Reflections

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Yesterday I was in London. The reason for being there, was the press launch for ‘Birdsong – the stage show’ at the National Army Museum (next to Royal Hospital Chelsea, top photo). I walked into NAM right behind author Sebastian Faulks, but I don’t think he noticed me. Details of ‘Birdsong’ as a play will follow, but as a book, it spans the years 1910 – 1979, telling stories of love and looking back into the past.

So, it was a little strange afterwards to carry on my own family history, to also be walking streets I used to visit thirty years ago, and end up in a coffee shop playing 1980s music. As I listened to Visage ‘Fade to Grey’ while looking out on another downpour, ‘Reflections’ was definitely the theme.

The first road I had to find was Warwick Street, which is a small road parallel to Regent Street. I found the house where my great-great-gran was born in 1854. Her father was a tailor, and the second road was Berwick Street, where he died, at no 48, in 1858. I know they lived in Warwick Street in 1848 when the eldest daughter was born, but the family are very hard to find in census records. I tried to imagine little four year old Hannah walking these streets in Victorian times, coming to terms with the death of her father.

Warwick Street turned out to be interesting. In the census reports the whole area is under ‘Golden Square’ about which wikipedia says:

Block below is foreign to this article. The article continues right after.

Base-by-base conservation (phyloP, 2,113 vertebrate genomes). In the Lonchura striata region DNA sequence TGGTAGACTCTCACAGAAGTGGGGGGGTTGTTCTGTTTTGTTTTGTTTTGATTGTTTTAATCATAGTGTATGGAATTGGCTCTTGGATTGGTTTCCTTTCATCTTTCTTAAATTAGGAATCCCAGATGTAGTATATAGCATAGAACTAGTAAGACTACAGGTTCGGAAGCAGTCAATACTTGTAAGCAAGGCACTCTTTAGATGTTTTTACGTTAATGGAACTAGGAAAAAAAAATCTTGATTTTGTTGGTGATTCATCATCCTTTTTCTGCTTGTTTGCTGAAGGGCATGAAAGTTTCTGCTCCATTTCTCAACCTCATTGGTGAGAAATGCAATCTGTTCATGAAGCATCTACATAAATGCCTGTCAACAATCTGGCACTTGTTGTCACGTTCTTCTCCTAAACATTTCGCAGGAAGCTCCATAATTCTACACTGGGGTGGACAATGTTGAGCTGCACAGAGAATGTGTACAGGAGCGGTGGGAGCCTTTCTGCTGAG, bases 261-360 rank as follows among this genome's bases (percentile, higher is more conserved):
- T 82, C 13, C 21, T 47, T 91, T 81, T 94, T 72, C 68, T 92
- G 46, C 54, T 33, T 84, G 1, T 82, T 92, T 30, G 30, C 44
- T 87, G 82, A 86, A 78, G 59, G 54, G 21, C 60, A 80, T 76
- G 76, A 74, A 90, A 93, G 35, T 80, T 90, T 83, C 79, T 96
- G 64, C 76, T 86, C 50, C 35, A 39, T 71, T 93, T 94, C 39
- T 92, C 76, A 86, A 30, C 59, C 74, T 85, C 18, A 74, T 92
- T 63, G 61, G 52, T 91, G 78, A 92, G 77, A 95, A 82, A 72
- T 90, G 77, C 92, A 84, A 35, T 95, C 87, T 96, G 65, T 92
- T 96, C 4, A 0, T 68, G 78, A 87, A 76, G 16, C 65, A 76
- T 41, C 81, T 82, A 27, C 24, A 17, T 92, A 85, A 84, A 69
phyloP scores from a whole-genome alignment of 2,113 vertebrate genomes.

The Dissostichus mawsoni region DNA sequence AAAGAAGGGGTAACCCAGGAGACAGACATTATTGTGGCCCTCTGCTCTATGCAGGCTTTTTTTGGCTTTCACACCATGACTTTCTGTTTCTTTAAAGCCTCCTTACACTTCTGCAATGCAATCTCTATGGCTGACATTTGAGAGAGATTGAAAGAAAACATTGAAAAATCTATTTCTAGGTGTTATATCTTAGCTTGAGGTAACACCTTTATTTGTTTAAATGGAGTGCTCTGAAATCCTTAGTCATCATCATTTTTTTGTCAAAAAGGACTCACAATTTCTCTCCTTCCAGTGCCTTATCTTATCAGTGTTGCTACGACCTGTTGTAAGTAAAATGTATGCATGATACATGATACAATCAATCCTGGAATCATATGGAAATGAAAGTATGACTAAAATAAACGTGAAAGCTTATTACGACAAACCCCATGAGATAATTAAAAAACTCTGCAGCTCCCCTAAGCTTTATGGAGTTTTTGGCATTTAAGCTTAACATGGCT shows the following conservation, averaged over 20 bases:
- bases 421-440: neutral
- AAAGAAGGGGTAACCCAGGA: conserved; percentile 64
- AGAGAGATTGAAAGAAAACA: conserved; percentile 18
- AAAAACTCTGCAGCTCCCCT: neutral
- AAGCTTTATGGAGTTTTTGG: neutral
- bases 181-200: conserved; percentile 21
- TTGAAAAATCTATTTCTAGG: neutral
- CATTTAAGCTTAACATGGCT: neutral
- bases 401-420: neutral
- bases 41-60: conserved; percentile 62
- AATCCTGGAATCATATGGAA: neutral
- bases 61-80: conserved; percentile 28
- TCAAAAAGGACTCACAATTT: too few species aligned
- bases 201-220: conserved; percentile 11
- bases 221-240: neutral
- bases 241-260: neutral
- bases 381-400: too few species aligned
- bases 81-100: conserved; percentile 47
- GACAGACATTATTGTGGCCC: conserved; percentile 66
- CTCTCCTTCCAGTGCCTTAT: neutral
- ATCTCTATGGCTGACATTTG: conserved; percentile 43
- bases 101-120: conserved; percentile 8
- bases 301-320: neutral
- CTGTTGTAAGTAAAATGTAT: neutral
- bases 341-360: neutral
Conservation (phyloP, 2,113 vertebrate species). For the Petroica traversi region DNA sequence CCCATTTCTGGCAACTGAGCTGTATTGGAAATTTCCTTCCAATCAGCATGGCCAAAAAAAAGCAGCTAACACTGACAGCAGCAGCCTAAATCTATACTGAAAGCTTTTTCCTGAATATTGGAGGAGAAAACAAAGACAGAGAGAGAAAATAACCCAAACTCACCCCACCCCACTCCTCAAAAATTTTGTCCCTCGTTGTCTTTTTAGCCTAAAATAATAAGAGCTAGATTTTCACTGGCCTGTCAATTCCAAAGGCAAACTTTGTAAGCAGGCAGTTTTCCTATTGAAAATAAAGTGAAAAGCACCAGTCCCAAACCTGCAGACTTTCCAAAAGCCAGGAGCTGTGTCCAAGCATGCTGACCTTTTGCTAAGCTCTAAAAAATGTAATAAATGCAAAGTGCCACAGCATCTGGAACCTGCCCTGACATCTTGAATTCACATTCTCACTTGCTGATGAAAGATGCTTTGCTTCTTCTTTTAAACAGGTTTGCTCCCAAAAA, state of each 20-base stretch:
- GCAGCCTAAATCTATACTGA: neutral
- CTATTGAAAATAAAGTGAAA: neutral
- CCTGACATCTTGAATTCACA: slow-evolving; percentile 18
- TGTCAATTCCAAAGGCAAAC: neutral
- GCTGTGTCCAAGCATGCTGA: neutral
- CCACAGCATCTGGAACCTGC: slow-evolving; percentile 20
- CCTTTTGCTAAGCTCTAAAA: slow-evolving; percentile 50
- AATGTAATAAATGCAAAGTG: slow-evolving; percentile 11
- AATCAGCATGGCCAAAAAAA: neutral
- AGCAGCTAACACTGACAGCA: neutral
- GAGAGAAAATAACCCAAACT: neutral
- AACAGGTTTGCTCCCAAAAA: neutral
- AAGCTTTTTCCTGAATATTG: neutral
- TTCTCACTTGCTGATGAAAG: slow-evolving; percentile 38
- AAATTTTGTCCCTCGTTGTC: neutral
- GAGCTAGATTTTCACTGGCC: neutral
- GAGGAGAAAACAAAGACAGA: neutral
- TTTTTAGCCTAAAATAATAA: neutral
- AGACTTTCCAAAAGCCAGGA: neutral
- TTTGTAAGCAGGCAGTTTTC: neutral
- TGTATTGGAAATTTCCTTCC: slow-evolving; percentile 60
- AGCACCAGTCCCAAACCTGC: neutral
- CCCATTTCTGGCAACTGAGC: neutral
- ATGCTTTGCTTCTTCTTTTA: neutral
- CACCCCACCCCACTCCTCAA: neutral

“Possibly laid down by Sir Christopher Wren, the plan bears Wren’s signature, but the patent does not state whether it was submitted by the petitioners or whether it originated in Wren’s office. This west London square was brought into being from the 1670s onwards. It very rapidly became the political and ambassadorial district of the late 17th and early 18th centuries, housing the Portuguese embassy among others.”

The Portuguese Embassy built a Catholic Chapel in Warwick Street, which after 1747 was taken over by the Bavarian Embassy, and for a long time was known as the Bavarian Chapel. The Chapel was damaged during the Gordon Riots of 1780, when mobs attacked Catholic property and people, 12,000 troops were involved in trying to quell the riots, and 700 people died. More details of the Chapel can be found on this blog: The Jacobite Intelligencer

It’s a very plain building, set in a very ordinary street, hiding an incredible interior. Heads down against the rain yesterday, how many such places do you pass by without realising?

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